U.S. court rejects Apple's bid to raise damages in Samsung case

Wed Jan 30, 2013 2:06pm IST

An employee poses as he holds Apple's iPhone 4s (L) and Samsung's Galaxy S III at a store in Seoul August 24, 2012. REUTERS/Lee Jae-Won/Files

An employee poses as he holds Apple's iPhone 4s (L) and Samsung's Galaxy S III at a store in Seoul August 24, 2012.

Credit: Reuters/Lee Jae-Won/Files

Stocks

   

REUTERS - South Korea's Samsung Electronics Co(005930.KS) did not willfully infringe on some of Apple Inc's(AAPL.O) patents, a U.S. federal court has ruled, foiling Apple's attempt to ratchet up the $1.05 billion in damages it was awarded last August by a U.S. jury.

The ruling removes a dark cloud hanging over Samsung, which, if the decision had gone the other way, could have been forced to pay triple the original judgment, or more than $3 billion in the worst-case scenario for Samsung's balance sheet, according to analysts and patent experts.

As it stands, Samsung is forging ahead of its arch rival in the smartphone market that Apple virtually created with its first iPhone in 2007. In December, the same U.S. court denied Apple's request for a permanent injunction against Samsung's smartphones.

Tuesday's ruling overrules the jury's finding that Samsung acted "willfully" when it violated several of Apple's patents, a finding that could have formed the basis to triple the damages owed by Samsung.

"To the extent that Apple does address lost downstream sales, Apple discusses only Samsung's gains and makes no attempt to identify any specific losses Apple has suffered," U.S. District Court Judge Lucy Koh wrote in her ruling.

Koh said the court could not enhance the damages "given that Apple has not clearly shown how it has in fact been undercompensated for the losses it has suffered due to Samsung's dilution of its trade dress," or, the look and feel of its products.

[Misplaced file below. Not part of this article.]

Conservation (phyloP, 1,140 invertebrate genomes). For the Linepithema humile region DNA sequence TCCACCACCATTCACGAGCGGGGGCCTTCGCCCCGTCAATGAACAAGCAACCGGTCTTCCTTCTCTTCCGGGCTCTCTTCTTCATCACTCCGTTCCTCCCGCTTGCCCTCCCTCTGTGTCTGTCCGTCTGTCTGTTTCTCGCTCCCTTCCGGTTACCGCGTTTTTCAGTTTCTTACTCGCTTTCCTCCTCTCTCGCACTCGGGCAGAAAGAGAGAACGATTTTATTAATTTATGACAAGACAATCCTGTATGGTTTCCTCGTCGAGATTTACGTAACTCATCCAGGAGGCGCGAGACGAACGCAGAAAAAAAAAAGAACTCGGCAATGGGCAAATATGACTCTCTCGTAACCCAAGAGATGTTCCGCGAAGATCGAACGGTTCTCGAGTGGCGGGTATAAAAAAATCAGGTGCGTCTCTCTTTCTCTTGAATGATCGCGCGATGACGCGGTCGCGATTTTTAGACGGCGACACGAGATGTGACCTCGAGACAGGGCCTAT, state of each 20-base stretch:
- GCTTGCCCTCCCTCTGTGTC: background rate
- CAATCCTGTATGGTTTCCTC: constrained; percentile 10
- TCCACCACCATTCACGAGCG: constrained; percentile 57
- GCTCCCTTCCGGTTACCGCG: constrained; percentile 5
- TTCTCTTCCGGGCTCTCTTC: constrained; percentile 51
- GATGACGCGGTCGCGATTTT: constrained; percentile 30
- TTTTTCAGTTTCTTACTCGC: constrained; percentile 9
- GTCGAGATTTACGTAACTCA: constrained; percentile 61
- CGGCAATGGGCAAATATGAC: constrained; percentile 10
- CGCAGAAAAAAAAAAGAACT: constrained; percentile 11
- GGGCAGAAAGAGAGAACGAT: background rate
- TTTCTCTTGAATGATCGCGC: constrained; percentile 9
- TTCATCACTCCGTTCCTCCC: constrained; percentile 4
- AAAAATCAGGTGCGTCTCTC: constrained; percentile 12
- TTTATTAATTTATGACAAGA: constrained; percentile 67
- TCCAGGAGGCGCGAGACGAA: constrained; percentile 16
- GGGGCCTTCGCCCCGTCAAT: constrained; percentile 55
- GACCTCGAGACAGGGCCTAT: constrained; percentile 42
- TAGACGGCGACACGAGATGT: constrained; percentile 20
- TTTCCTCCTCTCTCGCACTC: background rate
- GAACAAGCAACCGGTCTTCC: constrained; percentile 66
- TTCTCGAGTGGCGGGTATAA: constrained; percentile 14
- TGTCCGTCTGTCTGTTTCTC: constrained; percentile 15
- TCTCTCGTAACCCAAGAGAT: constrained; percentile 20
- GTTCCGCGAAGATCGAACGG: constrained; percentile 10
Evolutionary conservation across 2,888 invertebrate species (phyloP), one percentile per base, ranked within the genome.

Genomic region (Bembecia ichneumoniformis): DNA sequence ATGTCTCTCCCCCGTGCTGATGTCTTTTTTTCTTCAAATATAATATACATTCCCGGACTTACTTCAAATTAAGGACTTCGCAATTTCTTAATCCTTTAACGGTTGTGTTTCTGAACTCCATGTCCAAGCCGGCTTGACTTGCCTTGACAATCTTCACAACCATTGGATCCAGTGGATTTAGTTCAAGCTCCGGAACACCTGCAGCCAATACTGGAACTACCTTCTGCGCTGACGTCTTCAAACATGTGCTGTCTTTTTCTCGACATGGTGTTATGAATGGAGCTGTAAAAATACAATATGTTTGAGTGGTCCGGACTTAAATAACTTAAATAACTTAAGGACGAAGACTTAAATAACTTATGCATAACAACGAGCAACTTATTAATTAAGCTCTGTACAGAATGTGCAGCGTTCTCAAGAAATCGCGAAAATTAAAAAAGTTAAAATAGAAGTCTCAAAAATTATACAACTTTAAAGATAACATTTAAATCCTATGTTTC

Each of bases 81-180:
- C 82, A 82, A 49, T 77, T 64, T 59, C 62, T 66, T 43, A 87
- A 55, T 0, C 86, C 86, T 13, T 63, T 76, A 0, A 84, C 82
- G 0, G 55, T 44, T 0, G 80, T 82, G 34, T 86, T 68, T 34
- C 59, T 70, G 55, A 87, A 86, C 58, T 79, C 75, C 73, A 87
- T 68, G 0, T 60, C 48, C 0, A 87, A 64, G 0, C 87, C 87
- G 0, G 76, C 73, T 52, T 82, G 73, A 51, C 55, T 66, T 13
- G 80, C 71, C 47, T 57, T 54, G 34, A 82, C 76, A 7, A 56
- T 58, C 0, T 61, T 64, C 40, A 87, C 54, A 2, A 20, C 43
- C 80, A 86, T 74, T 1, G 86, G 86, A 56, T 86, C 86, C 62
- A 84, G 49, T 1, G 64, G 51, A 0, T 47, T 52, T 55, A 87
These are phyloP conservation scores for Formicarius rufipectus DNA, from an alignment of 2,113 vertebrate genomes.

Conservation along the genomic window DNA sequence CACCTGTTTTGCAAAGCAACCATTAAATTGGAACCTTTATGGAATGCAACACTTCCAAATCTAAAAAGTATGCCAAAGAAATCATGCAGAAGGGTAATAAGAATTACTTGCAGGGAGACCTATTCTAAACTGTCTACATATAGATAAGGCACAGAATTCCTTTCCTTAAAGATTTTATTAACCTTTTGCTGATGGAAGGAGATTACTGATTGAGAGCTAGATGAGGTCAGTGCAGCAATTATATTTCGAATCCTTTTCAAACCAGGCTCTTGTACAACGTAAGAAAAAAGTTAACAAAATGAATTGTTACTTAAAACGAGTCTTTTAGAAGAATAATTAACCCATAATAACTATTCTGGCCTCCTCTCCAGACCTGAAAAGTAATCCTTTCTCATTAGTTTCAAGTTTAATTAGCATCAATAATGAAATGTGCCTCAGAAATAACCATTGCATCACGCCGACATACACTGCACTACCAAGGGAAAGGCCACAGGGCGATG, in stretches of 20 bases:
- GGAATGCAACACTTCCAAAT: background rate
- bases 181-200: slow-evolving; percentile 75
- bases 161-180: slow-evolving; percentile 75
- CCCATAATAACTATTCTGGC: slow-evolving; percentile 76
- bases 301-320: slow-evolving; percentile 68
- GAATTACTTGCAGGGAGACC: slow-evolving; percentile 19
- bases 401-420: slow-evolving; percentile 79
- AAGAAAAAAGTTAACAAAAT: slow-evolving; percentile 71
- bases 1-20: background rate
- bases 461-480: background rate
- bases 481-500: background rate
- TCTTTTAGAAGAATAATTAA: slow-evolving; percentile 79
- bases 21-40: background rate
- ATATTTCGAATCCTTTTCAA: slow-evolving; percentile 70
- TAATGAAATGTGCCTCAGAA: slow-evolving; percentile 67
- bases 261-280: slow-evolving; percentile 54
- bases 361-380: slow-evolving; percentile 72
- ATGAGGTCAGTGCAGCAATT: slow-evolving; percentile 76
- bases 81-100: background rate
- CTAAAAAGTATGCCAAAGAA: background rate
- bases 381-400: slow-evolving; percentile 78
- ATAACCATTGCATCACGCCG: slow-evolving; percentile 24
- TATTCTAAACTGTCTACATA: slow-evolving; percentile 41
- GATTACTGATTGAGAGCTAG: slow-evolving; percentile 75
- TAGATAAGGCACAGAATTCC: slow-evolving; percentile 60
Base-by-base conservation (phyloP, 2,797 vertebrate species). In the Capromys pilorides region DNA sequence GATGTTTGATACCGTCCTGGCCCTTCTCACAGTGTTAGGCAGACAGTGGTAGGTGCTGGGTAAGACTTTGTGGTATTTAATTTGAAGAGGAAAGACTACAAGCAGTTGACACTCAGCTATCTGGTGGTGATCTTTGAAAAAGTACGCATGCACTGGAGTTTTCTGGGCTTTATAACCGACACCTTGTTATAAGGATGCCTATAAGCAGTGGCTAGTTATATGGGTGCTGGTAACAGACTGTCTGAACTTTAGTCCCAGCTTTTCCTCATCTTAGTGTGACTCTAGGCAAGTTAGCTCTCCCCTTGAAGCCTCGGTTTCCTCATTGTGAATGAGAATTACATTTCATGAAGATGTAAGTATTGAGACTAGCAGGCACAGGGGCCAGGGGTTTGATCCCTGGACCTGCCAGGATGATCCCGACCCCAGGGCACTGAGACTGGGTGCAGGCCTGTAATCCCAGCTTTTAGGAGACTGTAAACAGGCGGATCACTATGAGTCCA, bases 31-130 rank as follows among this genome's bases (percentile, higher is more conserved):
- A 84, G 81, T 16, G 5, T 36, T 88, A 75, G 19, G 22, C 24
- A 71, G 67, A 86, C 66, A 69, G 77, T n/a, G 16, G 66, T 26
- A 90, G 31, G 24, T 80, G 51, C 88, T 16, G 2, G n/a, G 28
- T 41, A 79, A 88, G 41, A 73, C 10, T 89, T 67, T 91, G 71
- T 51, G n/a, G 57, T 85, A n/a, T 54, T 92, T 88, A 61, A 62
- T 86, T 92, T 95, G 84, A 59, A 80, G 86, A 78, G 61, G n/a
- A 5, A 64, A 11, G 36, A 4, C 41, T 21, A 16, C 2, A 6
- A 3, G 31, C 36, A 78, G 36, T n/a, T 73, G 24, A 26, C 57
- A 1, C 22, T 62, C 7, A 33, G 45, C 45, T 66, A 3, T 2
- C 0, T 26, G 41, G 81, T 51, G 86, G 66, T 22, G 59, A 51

She said the jury, which had examined the case earlier and found that Samsung had copied critical features of the iPhone and iPad, had ample opportunity to compensate Apple for Samsung's use of its product designs.

Koh also denied requests from both Samsung and Apple for a new trial. Samsung had said a major patent verdict in favor of Apple should be overturned and Apple had sought a new trial to overturn some of the jury's findings and to try other issues on which the jury failed to rule.

The judge also denied Apple's motion for judgment that Samsung's Galaxy Tab 10.1 infringes a patent that relates to its iPad design. The jury earlier exonerated Samsung on the patent used to ban Galaxy Tab 10.1 sales.

Apple and Samsung are going toe-to-toe in a patent dispute that mirrors the struggle for industry supremacy between the two companies, which together control around half of worldwide smartphone sales that grew 43 percent in 2012 to 700 million units worth more than $200 billion.

Samsung shipped 213 million smartphones to take 30 percent of the market in 2012, while Apple sold 135.8 million iPhones with 19.4 percent of the market, according to research firm Strategy Analytics.